Today's Opinions, Tomorrow's Reality 
Consumers Vs. the Outhouse Economy
By David G. Young 

WASHINGTON, September 23, 1997 --  

As the nineteenth century drew to a close, residents of Garrett Park, Maryland were so gripped with fear about economic change that they decided to do something drastic. In a futile attempt to protect the jobs of outhouse workers, the town voted to outlaw indoor plumbing. 

Ridiculous right? But, as laughably reactionary as this seems to contemporary eyes, future eyes will ridicule today's efforts to protect outdated professions. In the modern world, efforts to maintain obsolete jobs are entangled in the debate over expanding free trade. President Clinton opened the latest chapter in this debate two weeks ago when he announced plans to seek fast-track authority to help negotiate expansion of the North American Free Trade Agreement. Since then, the issue of jobs has dominated the debate. 

"[W]e already have a fast-track deal-the NAFTA deal we passed three and a half years ago," says the AFL-CIO's Stop Fast Track web site. "Ever since NAFTA, we've lost 420,000 jobs?" 

Not to be outmaneuvered on the jobs issue, the Vice President Al Gore was ready to promote NAFTA expansion as a job-creating enterprise. "[W]e have an opportunity to provide even more good high-paying jobs for Americans making products and services that can be sold into the world marketplace."  

Jobs, jobs, jobs. 

The national obsession on the issue of producer jobs has eliminated any discussion of the other group in a trading arrangement -- consumers. In every instance of trade, two parties come together to voluntarily exchange goods. The most popular arrangement in modern times is between a producer and a consumer. The focus of attention on the producer side of the equation distorts the true nature of the free trade issue.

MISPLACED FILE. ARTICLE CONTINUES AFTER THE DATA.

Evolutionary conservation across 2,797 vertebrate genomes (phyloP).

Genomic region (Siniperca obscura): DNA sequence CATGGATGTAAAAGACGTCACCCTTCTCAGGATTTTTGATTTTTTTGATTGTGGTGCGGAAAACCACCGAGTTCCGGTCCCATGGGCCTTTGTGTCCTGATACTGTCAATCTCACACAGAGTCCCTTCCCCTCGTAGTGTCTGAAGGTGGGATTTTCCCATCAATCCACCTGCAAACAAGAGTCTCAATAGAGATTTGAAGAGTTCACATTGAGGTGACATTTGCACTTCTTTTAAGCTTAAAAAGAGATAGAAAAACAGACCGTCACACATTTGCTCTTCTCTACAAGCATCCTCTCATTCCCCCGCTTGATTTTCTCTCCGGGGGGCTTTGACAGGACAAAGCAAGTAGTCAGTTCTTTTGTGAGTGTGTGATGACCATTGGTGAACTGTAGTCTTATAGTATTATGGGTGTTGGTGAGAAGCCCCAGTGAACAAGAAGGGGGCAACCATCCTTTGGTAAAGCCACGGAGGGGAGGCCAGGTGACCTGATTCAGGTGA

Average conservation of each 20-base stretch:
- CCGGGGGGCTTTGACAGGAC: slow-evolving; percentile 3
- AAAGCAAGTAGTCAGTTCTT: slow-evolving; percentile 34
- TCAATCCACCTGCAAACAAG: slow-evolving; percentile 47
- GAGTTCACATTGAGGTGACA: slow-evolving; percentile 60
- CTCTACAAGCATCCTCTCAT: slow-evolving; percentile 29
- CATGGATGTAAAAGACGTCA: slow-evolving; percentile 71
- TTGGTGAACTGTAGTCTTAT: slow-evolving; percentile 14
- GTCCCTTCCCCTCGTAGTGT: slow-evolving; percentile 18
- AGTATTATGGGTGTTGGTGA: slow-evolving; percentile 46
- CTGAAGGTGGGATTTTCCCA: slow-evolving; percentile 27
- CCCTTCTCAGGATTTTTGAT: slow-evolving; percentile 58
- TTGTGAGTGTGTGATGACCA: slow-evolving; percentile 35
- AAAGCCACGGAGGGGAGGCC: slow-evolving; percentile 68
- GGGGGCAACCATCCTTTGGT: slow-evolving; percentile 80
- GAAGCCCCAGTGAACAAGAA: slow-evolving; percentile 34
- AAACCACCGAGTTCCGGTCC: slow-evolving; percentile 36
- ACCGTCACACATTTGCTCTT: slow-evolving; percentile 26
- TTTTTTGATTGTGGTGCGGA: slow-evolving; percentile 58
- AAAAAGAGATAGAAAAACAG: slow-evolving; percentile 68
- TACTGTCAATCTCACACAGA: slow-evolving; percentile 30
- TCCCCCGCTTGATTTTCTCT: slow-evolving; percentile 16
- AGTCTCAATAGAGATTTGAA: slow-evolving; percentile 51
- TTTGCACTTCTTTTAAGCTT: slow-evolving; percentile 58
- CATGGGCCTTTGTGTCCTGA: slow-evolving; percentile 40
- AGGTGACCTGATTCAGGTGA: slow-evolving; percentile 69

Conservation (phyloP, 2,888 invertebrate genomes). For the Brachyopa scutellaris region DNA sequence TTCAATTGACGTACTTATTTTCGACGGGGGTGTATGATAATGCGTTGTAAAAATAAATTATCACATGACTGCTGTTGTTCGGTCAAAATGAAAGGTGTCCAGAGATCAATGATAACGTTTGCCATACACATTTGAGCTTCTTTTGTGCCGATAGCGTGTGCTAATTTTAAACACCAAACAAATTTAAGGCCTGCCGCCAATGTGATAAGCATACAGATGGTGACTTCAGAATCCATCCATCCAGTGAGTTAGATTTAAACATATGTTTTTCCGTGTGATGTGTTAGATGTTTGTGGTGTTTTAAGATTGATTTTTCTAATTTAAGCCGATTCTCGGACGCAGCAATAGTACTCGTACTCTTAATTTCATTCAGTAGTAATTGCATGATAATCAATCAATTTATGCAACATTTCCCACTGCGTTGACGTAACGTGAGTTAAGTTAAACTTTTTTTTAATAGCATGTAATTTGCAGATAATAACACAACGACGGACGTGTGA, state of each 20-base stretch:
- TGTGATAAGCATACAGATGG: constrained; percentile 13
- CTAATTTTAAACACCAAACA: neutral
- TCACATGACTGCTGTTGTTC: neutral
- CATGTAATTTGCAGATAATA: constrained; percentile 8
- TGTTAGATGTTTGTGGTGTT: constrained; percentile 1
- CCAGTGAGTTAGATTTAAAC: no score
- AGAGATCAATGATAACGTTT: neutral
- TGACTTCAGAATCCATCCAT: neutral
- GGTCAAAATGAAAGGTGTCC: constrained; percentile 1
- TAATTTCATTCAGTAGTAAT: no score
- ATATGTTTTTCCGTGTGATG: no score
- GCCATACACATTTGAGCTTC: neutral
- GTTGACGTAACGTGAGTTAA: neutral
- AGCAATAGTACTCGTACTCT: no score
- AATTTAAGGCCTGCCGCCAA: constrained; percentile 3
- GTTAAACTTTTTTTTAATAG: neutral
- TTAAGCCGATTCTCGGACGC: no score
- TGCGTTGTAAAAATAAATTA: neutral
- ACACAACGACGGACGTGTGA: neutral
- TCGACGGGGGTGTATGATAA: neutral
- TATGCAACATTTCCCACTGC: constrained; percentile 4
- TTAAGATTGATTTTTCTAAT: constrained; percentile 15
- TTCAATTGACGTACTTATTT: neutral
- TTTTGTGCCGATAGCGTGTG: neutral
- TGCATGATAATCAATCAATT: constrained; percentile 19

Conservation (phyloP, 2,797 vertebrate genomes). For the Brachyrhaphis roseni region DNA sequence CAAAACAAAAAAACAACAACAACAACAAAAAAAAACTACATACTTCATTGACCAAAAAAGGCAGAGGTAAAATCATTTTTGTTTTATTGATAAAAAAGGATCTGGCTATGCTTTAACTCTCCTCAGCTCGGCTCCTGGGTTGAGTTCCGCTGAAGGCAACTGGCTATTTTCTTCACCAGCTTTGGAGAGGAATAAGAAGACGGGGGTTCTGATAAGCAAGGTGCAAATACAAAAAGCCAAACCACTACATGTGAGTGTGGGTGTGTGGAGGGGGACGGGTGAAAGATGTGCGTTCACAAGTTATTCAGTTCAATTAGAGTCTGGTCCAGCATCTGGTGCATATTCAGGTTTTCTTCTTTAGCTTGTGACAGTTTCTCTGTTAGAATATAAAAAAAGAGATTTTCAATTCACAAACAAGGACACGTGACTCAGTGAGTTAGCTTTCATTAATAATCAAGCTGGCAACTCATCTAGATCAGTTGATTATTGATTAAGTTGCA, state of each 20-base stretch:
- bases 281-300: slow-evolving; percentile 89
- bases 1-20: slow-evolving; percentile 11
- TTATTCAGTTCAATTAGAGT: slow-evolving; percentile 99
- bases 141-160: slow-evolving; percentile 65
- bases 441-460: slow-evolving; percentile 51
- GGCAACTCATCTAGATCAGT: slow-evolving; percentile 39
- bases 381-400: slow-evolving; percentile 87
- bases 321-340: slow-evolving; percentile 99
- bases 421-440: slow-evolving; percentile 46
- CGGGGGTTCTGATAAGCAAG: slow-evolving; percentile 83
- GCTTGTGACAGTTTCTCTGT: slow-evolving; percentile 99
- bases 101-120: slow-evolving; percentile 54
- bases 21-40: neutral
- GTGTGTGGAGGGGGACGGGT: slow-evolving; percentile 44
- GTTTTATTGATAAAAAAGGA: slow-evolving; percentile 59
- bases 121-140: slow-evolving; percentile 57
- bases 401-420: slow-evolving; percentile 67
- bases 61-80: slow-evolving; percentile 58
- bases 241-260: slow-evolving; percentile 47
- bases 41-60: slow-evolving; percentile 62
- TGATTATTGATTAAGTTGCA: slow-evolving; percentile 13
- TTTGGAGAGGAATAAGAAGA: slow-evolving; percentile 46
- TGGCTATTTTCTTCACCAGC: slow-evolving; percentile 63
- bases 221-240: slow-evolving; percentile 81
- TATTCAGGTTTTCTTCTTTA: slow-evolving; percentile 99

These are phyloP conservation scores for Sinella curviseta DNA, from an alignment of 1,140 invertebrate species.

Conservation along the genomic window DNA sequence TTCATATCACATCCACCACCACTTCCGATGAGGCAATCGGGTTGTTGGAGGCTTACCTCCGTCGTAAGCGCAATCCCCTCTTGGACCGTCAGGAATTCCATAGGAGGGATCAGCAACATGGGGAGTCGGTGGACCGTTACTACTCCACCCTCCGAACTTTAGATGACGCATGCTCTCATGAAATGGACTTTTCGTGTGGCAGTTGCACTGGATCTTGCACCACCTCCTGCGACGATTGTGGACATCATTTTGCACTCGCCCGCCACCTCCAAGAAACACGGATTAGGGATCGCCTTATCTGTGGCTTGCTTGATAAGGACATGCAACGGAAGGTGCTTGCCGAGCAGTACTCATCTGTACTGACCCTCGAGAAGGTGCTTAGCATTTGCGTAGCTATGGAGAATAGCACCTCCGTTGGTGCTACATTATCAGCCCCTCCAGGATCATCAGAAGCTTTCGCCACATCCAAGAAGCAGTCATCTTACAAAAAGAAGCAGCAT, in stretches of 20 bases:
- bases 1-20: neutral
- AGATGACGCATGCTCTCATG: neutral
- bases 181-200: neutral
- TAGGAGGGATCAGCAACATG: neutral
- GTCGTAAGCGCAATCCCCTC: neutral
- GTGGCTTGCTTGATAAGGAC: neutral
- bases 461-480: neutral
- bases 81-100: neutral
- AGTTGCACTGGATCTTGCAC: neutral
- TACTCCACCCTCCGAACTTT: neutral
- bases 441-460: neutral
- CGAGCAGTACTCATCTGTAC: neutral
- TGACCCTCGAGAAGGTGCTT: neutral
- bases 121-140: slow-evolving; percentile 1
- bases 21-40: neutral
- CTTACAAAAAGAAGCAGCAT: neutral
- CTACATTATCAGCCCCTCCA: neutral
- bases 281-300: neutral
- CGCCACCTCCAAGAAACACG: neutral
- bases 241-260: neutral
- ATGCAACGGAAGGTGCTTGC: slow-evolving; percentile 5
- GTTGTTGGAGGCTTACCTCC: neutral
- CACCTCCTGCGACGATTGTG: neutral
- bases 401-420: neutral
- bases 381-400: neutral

When the unions and corporate protectionists say that they are fighting to save jobs, they never tell the whole truth -- that they are fighting to save jobs on the backs of consumers. To be precise, they are fighting to prevent consumers from buying imported products at market prices. They don't want you to be able to go to Wal-Mart and buy a $75 Korean Microwave Oven. They don't want you to be able to go to the Gap and buy a $15 shirt made in Panama. The anti-trade producers know they can't compete with the more efficient foreign operations, so their only hope of survival is to get the government to tax consumers buying less expensive foreign products. 

That's the big secret about trade protectionism. It isn't foreign governments who pay import taxes on their products. It isn't foreign companies. It's you. That means you and I have to pay a lot more money to buy the shirts, microwaves and other items we want -- just to keep a few inefficient producers' heads above water 

Given the rise of consumer culture in America in the last 30 years, it is amazing that public awareness of this idea is so minuscule. The consumer class includes virtually all the 260 million people in the United States. The number of people working in at-risk industries is insignificant by comparison. If Americans were to vote on trade policy based exclusively on conscious self-interest, there would be no debate about free trade agreements at all. All import duties and restrictions would be immediately rescinded, regardless of the actions of U.S. trading partners.